Yes yes yes, of course an arrest will appear in NCIC/FCIC until the end of time. That’s not the point I was making, and if you’re truly associated with a police department, you should know better. Arrests happen all the time, millions of people who’ve never ever been convicted of a crime have, at some point, been arrested on probable cause by some officer in the field who felt it was the appropriate thing to do at the time.

    That doesn’t make someone a criminal. If you recall back to your 7th grade civics class, we don’t convict people of crimes until they’ve had their day in court. “Innocent until proven guilty” as the saying goes. The point being made here is that all of these “felonies” the author is claiming in his fervor to prove he lacks journalistic integrity were summarily dropped by the State following the initial arrest. To the point, the State determined that there was not enough evidence to support a conviction for wrongdoing. So they didn’t formally “charge” her. A sworn complaint / arrest mittimus is not a formal charge (some misdemeanor exceptions excluded).

    At the end of the day, she does not have a *criminal* record, as she has never been convicted of a crime. The author in this article either lacks an understanding of these basic principles of criminal justice, or he lacks journalistic integrity; I go with the latter. This is a hit piece.

  13. James Lindsay

    So funny to see the anti-DeSantis, anti-Trump haters trying to make a purse out of this sow’s ear! She “didn’t really have a criminal record” (she’s just a trouble-maker who repeatedly gets into trouble with the law); “it’s not clear she wasn’t asked to manipulate data” (scientists asked her to hold off on reporting data that needed to be verified); “Orange man bad;” etc.

  14. Ted

    If you have a PhD in a broad range of the hard sciences – including geography – then, yes, you are a research scientist. What, do you think “scientist” is only in the medical field? You have to wear a lab coat and work with test tubes? Get a clue.

    Also, building a website from scratch means you use a wide variety of tools to do that. Not that you write the tools and their code. That would be absurd. Like saying you didn’t really build a house unless you crafted your own hammer, cut down your own trees and planed them, sourced every material personally. Yes, Brian, you can build a website “from scratch” using pre-existing templates. That’s how websites work.

  15. Trugh

    But Ted, she doesn’t have a PhD nor did she write a single line of code as she claimed for a canned dashboard app. As far as getting a clue, maybe the biggest one is no PhD

  16. Anonymous

    How much you think Desanitis paid for this hit piece?

    • Pdrum


  17. Scott Brownstein

    All I had to do is see her picture and estimate her age. I have built sites for many years. She was no web architect and if she was, she would have nothing to do with the real data. Just like Dr. Bright. Make a lot of noise and the media and left wing politicians will pay your freight and make you a star…till you crash and burn.

    DeSantis is doing a pretty good job and the left can’t stand it.

  18. Knowledgeable Engineer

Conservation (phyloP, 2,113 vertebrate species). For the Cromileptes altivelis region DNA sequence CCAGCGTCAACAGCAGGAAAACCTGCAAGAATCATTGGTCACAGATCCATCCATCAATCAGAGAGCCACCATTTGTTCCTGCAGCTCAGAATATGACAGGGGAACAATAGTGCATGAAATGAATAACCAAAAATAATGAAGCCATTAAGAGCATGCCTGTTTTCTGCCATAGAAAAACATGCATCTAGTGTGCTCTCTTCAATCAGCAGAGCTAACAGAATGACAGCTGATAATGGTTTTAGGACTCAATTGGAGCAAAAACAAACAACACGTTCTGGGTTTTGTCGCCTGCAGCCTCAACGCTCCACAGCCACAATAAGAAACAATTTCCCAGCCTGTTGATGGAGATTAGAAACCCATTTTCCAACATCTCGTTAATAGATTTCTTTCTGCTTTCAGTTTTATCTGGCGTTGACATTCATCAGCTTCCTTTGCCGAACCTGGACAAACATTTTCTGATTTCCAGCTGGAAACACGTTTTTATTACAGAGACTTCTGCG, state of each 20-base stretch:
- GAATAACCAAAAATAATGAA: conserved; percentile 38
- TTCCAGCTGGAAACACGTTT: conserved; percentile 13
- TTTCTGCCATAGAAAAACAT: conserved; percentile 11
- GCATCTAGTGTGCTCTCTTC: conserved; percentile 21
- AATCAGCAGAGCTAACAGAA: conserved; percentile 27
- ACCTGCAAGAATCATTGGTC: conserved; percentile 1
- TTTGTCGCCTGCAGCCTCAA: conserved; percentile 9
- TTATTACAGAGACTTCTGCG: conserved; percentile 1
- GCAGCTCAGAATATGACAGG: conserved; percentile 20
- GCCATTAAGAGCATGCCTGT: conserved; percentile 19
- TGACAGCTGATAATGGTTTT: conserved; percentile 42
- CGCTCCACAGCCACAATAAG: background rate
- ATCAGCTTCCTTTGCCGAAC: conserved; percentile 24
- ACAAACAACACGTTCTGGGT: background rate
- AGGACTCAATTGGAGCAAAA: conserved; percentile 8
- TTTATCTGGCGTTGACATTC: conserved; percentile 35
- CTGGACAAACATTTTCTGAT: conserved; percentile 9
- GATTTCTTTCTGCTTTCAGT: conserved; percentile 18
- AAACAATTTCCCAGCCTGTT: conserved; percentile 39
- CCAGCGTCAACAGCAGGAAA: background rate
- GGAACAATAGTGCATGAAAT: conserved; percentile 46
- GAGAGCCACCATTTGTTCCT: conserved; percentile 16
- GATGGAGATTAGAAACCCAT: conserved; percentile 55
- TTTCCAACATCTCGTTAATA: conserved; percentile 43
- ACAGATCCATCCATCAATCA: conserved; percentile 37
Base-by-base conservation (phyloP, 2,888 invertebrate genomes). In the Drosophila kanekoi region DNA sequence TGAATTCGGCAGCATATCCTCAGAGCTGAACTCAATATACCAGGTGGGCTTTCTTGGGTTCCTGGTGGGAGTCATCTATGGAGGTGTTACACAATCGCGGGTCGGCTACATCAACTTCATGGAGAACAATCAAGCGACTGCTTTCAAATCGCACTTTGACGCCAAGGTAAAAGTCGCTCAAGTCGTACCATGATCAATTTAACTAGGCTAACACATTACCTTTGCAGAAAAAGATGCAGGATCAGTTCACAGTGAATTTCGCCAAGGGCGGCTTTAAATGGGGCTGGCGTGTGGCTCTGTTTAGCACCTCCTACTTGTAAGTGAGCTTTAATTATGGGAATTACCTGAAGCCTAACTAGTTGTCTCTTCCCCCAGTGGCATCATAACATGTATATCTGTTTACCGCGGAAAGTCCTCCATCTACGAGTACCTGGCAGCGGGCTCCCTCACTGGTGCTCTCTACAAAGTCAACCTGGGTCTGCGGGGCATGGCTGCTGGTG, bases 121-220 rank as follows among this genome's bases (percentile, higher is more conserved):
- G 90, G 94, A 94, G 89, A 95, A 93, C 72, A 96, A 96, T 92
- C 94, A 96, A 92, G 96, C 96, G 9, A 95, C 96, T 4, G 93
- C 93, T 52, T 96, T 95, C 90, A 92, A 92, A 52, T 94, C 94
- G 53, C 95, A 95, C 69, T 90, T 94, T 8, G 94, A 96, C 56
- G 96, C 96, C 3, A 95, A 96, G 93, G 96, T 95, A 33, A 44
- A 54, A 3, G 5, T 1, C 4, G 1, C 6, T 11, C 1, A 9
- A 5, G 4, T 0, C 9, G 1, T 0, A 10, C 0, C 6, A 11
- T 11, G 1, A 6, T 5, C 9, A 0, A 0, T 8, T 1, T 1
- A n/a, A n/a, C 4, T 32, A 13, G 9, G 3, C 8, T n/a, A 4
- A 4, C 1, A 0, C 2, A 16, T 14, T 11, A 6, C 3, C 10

Author’s argument that she wasn’t the “architect” of Florida’s COVID-19 dashboard because the ArcGIS software tool was used when building it is preposterous. That’s like saying that an engineer didn’t really design an aircraft carrier because the engineer used a CAD-CAM software tool such as AutoCAD. Rebekah Jones absolutely did design that system “from scratch”. This article is nothing more than a “fake news” hit piece.

  19. Trout

    You must be knowledgeable about something other than ESRI software, regardless of her skills, creating a reporting dashboard with that software is something that my folks can do in two hours, tops. The salary for her position is about 45k per year, hardly that of anyone that has valuable programming skills.

  20. Ted

    Trout = Troll. Can’t win an argument, but can make up stuff. Yes, she has a PhD in geography. Yes, building a website and dashboard using tools does make her the architect of that website. Yes, her position paid more than $45k. No, no one claimed she had programming skills, which wouldn’t be part of her job description anyway.

    Are you Russian Troll, Trout? Or home-grown?

    • Trout

      No PhD, Ted. None, zip, zero another lie. She managed to get booted from FSU, yep banned from campus before she finished. But anyone who can spell Google with two fingers can figure all that out.

  21. Sarah


  22. Anonymous

    Left leaning revisionists such as “Adam” believe that a history of criminality documented with at least some evidence and witness records, cannot be construed as a “criminal” record because the gavel did not fall. He’s full on wrong on his assertation about Nolle. The facts in the filing CAN be admissible in court…they simply weren’t attempted to be admitted. Quite a bold and arrogant assumption to say they wouldn’t be. From above: “wouldn’t be admissible in any court” …what a line of B.S.

    Also, victims of violent crimes such as rape or other assaults (such as in this case) have zero remedy if a prosecutor makes a Nolle motion. Adam may want to do a GO FUND ME of his won for a fresh WESTLAW subscription.

    Words matter. Challenge the Adam-folk when they attempt this stuff.

  23. Robert Guilday

    Lets see you create a map on esri. We can wait.

  24. Anonymous

    Actually, its you that is wrong. Your right-wing lies will be called out. As a former fdoh employee, I know that something is wrong. Her explanation makes sense, especially with other articles from legitimate sources. Brian burgess, has absolutely no credibility with anyone. At all.